Studio v. Filmmaker

Filed under:Jerks,Movies — posted by Anwyn on January 12, 2007 @ 12:51 pm

Two developments since TORn published Peter Jackson’s open letter about the circumstances surrounding his involvement (or non-) with a movie version of The Hobbit. Let’s just say that regardless of your opinion of the Lord of the Rings movies or your desire to see Jackson make The Hobbit, there isn’t much doubt as to who’s got the high ground here.

Robert Shaye, head of New Line, indulged in a tirade against Jackson and his “arrogant” lawsuit:

“He got a quarter of a billion dollars paid to him so far, justifiably, according to contract, completely right, and this guy, who already has received a quarter of a billion dollars, turns around without wanting to have a discussion with us and sues us and refuses to discuss it unless we just give in to his plan. I don’t want to work with that guy anymore. Why would I? So the answer is he will never make any movie with New Line Cinema again while I’m still working for the company.”

“Justifiably”? What’s that–because you think he deserved it, Mr. Shaye? No, more like “according to contract.” Very well then. So, according to contract, Jackson and his company had the right to check the accounting processes used in tracking the money from the films. That’s not happening, and your response is that he’s being greedy? A more proper response would have been, “Sure. Your contract says you’re entitled to do that. Go nuts.”

“There’s a kind of arrogance,” Shaye said. “… to think that I, as a functionary in [a] company that has been around for a long time, but is now owned by a very big conglomerate, would care one bit about trying to cheat the guy, … he’s either had very poor counsel or is completely misinformed and myopic to think that I care whether I give him [anything].”

It’s arrogant to suspect a company would be trying to cheat on a contract? More like embarrassment, wouldn’t you say, to suspect that the company thinks you’re dumb enough that they can get away with it? And as to bad counsel … no, obviously he has very good counsel telling him what you just said: That you absolutely don’t care whether you give him anything. If you cared about fulfilling the terms of the contract, they’d have analyzed the accounting already.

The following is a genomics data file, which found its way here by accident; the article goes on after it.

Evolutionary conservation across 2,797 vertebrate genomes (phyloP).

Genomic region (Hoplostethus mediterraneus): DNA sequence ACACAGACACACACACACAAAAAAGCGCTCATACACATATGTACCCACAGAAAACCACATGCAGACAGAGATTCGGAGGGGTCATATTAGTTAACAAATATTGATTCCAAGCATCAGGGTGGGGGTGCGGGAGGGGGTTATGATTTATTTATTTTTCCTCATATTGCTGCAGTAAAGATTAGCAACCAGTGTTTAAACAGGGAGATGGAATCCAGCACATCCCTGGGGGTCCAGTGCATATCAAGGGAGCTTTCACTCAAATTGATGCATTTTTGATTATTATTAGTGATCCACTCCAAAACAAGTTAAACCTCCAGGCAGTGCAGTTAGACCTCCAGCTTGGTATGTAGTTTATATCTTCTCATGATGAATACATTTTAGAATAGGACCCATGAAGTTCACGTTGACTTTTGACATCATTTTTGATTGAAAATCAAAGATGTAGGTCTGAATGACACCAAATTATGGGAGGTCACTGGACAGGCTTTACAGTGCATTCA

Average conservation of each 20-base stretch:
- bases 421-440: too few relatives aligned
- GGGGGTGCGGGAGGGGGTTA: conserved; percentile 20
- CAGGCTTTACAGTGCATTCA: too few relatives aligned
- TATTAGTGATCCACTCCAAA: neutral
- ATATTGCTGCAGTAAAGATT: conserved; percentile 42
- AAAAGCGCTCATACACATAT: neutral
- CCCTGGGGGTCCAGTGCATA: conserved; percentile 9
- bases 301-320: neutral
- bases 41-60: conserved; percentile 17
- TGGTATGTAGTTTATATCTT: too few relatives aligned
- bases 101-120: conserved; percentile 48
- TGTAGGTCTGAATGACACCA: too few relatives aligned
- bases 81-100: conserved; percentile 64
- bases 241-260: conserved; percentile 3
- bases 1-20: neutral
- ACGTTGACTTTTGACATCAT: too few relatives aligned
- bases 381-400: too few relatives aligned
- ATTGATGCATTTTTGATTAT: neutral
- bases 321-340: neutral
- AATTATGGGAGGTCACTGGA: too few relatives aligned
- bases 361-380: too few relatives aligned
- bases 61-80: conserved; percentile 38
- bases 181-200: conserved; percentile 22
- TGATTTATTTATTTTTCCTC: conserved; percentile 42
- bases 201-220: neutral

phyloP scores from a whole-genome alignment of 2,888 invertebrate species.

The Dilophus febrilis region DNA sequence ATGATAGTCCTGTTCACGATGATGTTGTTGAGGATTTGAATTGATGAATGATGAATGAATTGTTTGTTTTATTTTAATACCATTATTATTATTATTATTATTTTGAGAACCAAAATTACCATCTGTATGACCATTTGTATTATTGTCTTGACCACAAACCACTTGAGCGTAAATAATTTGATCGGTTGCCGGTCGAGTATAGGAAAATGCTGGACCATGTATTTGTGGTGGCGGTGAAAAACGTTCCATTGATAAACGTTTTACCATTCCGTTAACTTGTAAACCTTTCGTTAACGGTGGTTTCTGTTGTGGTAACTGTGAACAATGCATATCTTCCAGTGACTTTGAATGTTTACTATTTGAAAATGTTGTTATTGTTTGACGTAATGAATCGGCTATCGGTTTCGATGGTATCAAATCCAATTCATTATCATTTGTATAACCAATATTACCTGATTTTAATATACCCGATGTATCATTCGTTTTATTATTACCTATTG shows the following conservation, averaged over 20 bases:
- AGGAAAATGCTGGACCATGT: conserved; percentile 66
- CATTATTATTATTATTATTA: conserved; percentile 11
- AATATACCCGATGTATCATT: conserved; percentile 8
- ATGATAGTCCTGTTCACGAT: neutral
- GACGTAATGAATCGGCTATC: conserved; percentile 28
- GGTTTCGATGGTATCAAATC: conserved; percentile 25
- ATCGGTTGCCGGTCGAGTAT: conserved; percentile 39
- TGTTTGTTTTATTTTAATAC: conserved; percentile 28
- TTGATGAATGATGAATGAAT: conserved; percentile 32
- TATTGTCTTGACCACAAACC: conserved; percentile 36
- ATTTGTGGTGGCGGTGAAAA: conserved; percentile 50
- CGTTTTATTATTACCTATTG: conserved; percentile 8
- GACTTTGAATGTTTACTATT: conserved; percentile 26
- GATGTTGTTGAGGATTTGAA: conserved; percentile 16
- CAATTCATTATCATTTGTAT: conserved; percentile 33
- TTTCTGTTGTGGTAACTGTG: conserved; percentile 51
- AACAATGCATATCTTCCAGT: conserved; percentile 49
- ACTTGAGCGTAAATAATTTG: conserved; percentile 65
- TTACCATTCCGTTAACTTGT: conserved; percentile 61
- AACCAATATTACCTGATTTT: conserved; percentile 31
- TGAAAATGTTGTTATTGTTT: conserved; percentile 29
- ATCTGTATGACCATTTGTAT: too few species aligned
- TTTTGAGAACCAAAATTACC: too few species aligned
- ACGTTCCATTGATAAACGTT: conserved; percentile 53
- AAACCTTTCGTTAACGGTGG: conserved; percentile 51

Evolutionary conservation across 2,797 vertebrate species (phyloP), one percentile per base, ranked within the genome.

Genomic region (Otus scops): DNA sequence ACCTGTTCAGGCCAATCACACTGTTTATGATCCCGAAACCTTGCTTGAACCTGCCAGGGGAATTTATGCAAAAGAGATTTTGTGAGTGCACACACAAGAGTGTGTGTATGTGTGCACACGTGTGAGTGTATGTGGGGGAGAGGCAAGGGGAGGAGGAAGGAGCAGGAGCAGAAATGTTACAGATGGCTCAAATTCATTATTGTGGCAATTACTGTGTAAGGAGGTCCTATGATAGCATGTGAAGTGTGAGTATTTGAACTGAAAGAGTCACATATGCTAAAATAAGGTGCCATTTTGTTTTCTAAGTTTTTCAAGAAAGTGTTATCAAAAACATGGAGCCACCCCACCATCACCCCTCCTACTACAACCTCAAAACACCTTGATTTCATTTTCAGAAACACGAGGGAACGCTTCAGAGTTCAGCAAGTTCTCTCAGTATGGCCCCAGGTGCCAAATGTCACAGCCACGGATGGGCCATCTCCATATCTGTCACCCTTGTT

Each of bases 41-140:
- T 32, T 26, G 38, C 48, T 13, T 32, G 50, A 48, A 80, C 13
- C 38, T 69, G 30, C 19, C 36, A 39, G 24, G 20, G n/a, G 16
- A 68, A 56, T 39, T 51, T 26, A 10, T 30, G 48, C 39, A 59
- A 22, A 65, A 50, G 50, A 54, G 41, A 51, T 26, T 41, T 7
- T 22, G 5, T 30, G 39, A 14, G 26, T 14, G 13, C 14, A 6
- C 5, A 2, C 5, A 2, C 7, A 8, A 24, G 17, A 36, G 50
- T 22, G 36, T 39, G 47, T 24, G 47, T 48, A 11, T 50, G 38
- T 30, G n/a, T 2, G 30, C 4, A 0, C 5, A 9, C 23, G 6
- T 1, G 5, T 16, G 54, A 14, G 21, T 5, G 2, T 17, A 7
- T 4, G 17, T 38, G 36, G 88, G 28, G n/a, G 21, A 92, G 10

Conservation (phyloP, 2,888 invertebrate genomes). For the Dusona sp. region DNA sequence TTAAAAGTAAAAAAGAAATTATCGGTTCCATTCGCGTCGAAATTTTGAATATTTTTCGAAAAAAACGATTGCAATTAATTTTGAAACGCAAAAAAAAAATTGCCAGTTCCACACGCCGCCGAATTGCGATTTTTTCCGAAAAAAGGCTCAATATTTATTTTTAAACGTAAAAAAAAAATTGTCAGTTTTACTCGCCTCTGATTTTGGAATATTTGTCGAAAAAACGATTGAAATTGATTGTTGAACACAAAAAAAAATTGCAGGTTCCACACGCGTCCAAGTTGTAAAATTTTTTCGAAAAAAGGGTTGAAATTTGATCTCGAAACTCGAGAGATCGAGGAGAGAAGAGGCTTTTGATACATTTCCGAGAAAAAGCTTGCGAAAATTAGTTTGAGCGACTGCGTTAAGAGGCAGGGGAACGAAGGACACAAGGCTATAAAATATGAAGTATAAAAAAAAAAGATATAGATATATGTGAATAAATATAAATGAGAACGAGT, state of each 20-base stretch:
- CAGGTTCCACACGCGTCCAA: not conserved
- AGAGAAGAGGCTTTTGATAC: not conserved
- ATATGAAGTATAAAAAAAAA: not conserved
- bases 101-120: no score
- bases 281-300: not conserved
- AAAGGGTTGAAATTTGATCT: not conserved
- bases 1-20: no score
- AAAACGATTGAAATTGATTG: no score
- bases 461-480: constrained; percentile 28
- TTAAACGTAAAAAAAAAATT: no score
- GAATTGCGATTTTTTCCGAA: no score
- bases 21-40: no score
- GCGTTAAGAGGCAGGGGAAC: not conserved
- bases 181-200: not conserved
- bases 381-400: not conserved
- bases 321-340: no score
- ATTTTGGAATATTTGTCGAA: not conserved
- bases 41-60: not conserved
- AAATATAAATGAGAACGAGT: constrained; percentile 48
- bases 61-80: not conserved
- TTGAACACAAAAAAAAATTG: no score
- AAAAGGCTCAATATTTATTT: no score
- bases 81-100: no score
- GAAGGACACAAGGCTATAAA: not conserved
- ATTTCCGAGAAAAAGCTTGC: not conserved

Honestly, what was New Line so afraid of that they couldn’t let Wingnut into the books, as specified? Were they worried that Wingnut would find something that would lead to … a lawsuit? Quint at Ain’t It Cool News has a theory, as well as Wingnut’s response to Shaye.

Someone sued Paramount over COMING TO AMERICA in which the books on that film were opened and audited. That lawsuit resulted in Eddie Murphy, having nothing to do with the lawsuit, getting a crazy amount of money and never having to go to court. The studio was cheating everybody, so they were forced to pay everybody, not just the person who sued.

It sounds to me like New Line isn’t risking just having to pay Jackson what they owe him, but if the books on all 3 movies are made public, they could owe so many more people money. Or they could have completely fulfilled their contractual obligations to everybody, but then why would they deny access to a contracted party?

My point exactly. Wingnut responds with high-ground boilerplate that, since they’re only asking for what’s in the contract (supposedly; obviously I’m not a first party to any of this), is perfectly sound.